The GAU-5A Aircrew Self Defense Weapon (U.S. Air Force/3rd Wing via Facebook)
After decades with nothing but pistols to defend themselves with in the event of a successful ejection over enemy territory, Air Force pilots are officially rocking compact versions of a rifle that the U.S. military has used since Vietnam.
In the last month, airmen have started receiving the GAU-5A Aircrew Self Defense Weapon, a heavily-modified version of the shortened 5.56mm M16 derivative that U.S. service members once brandished in the 1960s as the CAR-15 or "Colt Commando"
U.S. Navy sailors at Los Angeles International Airport. It took the U.S. government nearly 40 years to recover the wreckage of the E-1B Tracer aircraft that crashed, killing Guerra in 1967. (Dania Maxwell/Los Angeles Times/TNS)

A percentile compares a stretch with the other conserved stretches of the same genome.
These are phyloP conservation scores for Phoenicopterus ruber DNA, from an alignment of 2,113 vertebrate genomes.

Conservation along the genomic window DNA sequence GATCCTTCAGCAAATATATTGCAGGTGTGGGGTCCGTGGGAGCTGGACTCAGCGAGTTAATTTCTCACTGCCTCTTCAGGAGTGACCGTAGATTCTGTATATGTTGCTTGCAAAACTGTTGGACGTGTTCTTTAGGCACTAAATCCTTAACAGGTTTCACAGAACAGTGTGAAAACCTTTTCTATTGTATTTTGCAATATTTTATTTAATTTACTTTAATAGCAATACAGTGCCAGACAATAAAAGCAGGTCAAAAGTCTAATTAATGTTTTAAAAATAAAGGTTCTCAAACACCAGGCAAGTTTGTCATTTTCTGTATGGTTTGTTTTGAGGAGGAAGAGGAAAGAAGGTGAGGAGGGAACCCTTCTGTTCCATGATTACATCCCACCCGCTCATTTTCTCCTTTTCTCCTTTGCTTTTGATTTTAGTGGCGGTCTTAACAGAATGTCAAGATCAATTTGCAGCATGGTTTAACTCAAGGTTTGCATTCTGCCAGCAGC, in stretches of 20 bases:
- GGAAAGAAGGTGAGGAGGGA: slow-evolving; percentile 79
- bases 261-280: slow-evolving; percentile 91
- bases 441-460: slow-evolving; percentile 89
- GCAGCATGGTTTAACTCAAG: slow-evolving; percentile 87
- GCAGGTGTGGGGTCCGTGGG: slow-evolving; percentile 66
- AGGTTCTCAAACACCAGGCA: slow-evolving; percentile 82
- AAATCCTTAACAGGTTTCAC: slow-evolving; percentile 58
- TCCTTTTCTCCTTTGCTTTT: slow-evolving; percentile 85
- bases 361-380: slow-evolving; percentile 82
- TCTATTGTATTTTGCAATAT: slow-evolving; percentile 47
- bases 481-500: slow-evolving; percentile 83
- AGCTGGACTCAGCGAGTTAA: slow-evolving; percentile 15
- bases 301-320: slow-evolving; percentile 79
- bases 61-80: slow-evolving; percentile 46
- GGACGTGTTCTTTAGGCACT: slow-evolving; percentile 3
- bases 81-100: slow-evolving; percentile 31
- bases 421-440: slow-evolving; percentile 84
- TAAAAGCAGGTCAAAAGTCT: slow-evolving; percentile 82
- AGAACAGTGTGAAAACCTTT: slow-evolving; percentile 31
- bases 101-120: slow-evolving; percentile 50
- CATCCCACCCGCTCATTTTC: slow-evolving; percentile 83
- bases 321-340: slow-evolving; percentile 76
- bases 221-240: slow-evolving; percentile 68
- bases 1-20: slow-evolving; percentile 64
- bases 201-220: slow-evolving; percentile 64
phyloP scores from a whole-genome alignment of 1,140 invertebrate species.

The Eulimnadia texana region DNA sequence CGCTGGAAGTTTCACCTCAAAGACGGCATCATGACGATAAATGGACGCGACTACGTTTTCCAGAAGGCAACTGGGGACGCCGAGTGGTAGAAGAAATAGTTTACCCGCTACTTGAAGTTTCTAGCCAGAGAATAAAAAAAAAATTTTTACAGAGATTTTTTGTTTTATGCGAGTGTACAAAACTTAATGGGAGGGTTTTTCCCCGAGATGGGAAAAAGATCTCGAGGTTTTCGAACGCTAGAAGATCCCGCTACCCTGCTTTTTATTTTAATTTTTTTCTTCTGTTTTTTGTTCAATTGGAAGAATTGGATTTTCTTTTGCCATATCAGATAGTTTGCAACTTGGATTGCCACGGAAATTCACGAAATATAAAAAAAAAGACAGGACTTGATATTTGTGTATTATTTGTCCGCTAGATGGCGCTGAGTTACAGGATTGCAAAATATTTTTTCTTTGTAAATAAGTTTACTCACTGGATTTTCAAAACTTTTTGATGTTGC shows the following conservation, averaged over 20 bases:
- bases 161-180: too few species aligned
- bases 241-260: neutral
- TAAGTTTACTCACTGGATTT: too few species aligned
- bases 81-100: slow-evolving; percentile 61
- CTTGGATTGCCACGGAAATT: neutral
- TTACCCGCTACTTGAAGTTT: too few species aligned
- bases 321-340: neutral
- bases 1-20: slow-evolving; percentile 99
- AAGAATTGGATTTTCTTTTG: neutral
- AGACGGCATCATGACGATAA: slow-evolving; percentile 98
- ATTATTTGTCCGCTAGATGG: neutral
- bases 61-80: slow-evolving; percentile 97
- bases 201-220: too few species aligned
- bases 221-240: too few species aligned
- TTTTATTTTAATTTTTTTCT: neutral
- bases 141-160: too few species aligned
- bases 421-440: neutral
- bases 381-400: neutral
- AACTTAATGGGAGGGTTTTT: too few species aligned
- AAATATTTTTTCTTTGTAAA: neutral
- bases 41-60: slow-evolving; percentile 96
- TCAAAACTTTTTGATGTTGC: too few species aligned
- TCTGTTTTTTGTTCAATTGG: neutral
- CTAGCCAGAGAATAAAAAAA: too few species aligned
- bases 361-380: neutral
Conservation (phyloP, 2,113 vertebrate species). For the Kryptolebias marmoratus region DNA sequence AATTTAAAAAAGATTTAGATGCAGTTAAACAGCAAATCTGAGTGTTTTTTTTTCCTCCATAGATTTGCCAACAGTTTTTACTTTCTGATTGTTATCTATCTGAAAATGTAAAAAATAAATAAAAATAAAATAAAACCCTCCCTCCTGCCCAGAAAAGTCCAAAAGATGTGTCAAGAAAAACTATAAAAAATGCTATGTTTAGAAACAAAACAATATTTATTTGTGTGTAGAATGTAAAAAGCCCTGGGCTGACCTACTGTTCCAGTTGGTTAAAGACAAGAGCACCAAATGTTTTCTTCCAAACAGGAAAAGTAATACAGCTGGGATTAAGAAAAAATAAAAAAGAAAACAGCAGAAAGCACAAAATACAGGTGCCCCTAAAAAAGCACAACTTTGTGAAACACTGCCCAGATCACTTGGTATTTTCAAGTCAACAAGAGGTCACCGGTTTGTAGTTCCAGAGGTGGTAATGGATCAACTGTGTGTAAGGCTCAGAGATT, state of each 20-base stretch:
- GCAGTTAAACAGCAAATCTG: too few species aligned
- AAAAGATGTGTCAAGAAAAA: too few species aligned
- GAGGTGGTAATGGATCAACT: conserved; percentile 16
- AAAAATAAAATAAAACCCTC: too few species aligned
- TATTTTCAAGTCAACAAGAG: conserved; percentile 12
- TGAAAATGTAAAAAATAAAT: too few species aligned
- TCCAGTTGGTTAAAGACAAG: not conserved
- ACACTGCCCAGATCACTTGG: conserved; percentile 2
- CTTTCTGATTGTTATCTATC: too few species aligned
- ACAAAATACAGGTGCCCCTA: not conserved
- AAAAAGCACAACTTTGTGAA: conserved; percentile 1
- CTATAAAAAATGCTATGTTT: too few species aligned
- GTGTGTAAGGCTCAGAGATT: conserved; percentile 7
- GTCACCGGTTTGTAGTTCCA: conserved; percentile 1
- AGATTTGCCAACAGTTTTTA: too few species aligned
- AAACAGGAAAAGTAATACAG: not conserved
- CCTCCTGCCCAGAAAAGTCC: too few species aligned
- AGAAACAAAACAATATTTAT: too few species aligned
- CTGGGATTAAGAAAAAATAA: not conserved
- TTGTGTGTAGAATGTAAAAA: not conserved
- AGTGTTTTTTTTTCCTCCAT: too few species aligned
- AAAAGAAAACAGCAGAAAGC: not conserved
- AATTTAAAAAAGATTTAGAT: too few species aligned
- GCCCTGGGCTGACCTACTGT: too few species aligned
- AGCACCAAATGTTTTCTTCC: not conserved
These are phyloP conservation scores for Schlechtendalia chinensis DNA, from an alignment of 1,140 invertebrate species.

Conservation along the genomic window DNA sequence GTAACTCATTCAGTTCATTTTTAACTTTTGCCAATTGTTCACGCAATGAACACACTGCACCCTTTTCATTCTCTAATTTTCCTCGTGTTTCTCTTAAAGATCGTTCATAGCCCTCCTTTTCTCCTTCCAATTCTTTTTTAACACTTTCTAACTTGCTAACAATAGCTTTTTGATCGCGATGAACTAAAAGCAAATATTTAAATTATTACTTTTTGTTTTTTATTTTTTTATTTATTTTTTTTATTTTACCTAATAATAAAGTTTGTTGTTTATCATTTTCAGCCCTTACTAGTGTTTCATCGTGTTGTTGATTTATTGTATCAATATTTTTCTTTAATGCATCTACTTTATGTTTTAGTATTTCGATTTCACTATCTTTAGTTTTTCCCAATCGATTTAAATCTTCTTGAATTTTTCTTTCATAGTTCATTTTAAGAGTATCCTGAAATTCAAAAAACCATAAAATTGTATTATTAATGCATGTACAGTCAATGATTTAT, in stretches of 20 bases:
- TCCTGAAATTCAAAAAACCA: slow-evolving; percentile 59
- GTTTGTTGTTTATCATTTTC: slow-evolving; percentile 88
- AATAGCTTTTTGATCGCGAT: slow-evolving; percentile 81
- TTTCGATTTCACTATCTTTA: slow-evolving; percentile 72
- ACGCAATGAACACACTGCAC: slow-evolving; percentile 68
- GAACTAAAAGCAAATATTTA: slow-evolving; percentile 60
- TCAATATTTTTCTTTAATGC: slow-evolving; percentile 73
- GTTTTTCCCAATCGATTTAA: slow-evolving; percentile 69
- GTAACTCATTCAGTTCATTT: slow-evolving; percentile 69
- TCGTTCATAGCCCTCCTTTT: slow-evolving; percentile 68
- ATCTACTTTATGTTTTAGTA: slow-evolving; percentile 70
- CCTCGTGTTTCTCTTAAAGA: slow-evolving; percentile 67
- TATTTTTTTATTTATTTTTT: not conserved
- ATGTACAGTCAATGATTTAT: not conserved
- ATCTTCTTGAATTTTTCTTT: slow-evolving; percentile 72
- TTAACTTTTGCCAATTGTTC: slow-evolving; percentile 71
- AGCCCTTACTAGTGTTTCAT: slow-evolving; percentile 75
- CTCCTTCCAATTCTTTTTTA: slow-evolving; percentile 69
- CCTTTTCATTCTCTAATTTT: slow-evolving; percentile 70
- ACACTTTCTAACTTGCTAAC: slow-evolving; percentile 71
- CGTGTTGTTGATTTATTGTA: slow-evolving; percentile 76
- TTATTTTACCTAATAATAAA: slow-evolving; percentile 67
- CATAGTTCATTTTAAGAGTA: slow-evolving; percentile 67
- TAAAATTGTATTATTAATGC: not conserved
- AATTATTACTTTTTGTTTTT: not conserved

As kids, Ruben and Raul thought they had life all figured out.
They would grow up and live minutes from each other, be best men in each other's weddings, godfathers to each other's children. They would sit side by side at Dodger Stadium, two old men in a sea of blue.
The friends never imagined that after high school both would be sent to Vietnam — but only one would return.
The loss was so painful that for 40 years Ruben Valencia could hardly bring himself to say Raul Guerra's name.